Jocelyn Campbell
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On Perma Vitae's FaceBook page, I found this image of a brush fence.

We have competing uses for brush, branches, saplings and small trees: hugelkultur, chop-and-drop mulch, RMH firewood, lumber, rock jacks, stick furniture, and now fencing!

Why would anyone ever burn a slash pile or have this stuff hauled off as yard waste?
brushfence_permavitae_fb.jpg
[Thumbnail for brushfence_permavitae_fb.jpg]
brush fence
 
Rebecca Norman
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Location: Ladakh, Indian Himalayas at 10,500 feet, zone 5
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Here's a type of fence some people here make after pollarding willows, with the sticks that are too thin for much else. Might not keep motivated and agile critters in or out, though.

There's another type of fence here, that I can't find a picture of at the moment. You cut big stems of seabuckthorn and lay them as a base for a fence, weighing them down carefully with stones or sticking them solidly into the soil. Then you lay on layers and layers of cut seabuckthorn on top of the base, until you have a wall about 5 or 6 feet high. Then every year you cut some more and add it to the top so the top remains dangerously thorny. Whenever I've tried to do it, I haven't been successful at weighing down the base, and then the wind drags it off a bit.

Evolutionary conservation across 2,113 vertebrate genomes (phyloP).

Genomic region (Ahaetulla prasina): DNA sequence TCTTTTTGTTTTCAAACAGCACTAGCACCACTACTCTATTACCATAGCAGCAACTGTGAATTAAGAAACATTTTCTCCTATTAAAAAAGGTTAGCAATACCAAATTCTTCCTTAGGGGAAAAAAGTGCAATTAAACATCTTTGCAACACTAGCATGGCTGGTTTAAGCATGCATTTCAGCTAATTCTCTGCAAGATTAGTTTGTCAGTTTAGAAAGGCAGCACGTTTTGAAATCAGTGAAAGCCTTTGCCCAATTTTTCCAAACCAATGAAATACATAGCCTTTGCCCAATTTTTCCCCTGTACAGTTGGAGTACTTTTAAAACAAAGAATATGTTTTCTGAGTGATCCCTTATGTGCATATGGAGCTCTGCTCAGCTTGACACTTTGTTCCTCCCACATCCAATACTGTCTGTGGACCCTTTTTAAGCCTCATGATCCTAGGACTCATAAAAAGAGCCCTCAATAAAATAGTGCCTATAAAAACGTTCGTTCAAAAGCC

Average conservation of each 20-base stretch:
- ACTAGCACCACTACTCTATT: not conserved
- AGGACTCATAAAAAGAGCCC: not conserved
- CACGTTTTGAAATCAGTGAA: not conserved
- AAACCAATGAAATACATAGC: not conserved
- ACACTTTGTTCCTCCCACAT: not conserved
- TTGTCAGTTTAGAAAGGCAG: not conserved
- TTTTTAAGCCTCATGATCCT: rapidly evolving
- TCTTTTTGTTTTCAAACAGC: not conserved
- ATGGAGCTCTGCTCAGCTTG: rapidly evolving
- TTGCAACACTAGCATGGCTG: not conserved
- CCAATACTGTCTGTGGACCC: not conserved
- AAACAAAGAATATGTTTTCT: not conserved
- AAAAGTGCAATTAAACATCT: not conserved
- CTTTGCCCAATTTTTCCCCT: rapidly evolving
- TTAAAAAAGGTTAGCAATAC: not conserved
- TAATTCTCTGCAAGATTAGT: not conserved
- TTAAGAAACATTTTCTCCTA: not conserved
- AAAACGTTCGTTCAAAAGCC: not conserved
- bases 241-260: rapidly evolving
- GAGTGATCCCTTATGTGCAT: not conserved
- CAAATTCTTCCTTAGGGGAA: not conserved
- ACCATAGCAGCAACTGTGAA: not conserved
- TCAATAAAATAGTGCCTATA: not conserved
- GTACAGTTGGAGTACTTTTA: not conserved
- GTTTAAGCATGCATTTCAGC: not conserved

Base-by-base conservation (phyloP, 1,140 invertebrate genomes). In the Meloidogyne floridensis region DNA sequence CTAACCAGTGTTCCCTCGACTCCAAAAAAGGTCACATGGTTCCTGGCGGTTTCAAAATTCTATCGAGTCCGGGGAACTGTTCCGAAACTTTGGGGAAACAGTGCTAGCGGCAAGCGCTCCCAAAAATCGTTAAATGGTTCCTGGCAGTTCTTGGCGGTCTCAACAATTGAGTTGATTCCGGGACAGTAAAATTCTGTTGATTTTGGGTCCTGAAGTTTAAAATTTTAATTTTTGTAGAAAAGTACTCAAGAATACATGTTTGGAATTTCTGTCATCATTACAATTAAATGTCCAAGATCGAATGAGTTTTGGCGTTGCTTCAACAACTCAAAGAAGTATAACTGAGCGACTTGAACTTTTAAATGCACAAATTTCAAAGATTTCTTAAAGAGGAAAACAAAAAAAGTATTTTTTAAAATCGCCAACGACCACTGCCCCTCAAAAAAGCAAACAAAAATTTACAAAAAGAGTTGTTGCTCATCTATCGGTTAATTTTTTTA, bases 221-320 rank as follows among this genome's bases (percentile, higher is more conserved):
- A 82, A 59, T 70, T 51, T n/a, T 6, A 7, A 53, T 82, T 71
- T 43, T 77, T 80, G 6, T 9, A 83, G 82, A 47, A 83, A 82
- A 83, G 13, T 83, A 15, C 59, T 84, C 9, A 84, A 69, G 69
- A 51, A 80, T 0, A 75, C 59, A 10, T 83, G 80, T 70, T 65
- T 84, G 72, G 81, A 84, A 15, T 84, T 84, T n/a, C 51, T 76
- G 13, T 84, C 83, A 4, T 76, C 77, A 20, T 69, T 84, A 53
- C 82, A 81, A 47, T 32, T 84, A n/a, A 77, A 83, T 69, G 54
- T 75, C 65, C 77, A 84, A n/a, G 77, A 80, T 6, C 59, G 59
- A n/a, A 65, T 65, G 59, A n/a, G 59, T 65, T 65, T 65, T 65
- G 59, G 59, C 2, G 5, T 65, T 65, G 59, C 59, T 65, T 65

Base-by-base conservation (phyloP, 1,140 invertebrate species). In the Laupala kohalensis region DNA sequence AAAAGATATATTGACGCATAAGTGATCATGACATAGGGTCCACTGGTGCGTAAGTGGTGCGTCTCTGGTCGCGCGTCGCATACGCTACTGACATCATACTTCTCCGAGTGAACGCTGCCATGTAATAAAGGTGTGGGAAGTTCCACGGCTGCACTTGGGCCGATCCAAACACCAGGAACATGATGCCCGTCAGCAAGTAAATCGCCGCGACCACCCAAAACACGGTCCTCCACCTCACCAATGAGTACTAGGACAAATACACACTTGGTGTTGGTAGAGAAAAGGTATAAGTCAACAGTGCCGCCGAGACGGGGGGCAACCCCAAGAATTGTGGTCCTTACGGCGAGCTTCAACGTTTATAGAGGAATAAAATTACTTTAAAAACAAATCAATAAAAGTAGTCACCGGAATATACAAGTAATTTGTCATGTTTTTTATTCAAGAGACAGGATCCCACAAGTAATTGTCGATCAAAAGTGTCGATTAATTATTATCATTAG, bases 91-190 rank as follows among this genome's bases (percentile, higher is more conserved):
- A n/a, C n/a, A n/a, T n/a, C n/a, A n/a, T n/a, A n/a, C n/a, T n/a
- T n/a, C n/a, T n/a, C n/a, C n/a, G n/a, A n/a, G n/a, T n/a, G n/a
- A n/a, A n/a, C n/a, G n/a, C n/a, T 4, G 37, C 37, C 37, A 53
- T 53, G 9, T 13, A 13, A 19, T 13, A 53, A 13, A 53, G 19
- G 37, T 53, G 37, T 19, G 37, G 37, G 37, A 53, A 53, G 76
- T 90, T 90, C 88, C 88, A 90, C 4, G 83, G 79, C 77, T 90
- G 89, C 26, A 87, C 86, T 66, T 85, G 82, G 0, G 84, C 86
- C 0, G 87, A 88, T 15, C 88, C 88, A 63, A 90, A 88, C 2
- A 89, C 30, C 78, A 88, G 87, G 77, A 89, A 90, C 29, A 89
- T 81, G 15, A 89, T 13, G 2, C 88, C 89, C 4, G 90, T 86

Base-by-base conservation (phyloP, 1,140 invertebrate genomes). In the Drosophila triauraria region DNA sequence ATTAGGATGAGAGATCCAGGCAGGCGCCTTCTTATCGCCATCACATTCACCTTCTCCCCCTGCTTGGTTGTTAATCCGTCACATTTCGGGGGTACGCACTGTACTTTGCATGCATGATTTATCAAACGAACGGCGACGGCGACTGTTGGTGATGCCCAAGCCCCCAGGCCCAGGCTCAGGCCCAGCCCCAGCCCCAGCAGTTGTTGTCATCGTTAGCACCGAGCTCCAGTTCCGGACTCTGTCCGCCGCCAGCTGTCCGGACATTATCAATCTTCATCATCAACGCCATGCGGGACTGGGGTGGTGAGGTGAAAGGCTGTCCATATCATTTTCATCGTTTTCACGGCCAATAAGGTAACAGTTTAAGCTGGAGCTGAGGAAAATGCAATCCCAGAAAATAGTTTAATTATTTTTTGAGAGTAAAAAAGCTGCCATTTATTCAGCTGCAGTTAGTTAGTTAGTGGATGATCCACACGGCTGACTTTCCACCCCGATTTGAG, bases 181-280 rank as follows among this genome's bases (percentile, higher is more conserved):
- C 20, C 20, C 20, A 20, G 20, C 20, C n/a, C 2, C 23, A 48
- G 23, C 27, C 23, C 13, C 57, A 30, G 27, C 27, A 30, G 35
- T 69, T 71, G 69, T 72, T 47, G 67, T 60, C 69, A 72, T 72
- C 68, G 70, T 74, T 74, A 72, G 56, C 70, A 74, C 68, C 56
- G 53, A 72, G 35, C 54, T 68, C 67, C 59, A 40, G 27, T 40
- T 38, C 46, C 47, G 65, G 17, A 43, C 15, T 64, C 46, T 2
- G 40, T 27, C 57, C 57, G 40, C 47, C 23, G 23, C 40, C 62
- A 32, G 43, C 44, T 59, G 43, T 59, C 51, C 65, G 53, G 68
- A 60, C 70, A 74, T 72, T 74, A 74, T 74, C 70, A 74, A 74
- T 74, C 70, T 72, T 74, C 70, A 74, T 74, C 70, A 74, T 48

Woven-willow-fencing-in-Ladakh.JPG
[Thumbnail for Woven-willow-fencing-in-Ladakh.JPG]
 
Julia Winter
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Location: Moved from south central WI to Portland, OR
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? Are the original pieces of buckthorn vertical, to organize the rest of it?

Just trying to visualize.

I love woven fences. I need to get going on my own, I think. Our puppy, at 9 months, is now 85 lbs and she thinks the hugel mounds we built last fall (and never planted, life got in the way) are her personal hang out zone.
 
elle sagenev
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Location: Zone 5 Wyoming
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David Livingston wrote:I thought a bit about the issue of fencing and deer and trying to keep the buggers out/in . Then I thought well what did they do in Deer parks as I remember reading about a deer leap .
The plan was instead of chasing the deer across the countryside annoying the populace you entice them into an enclosure to kill at your leasure ( the deer that is not the local population ). A medeaval solution to winter meat shortage .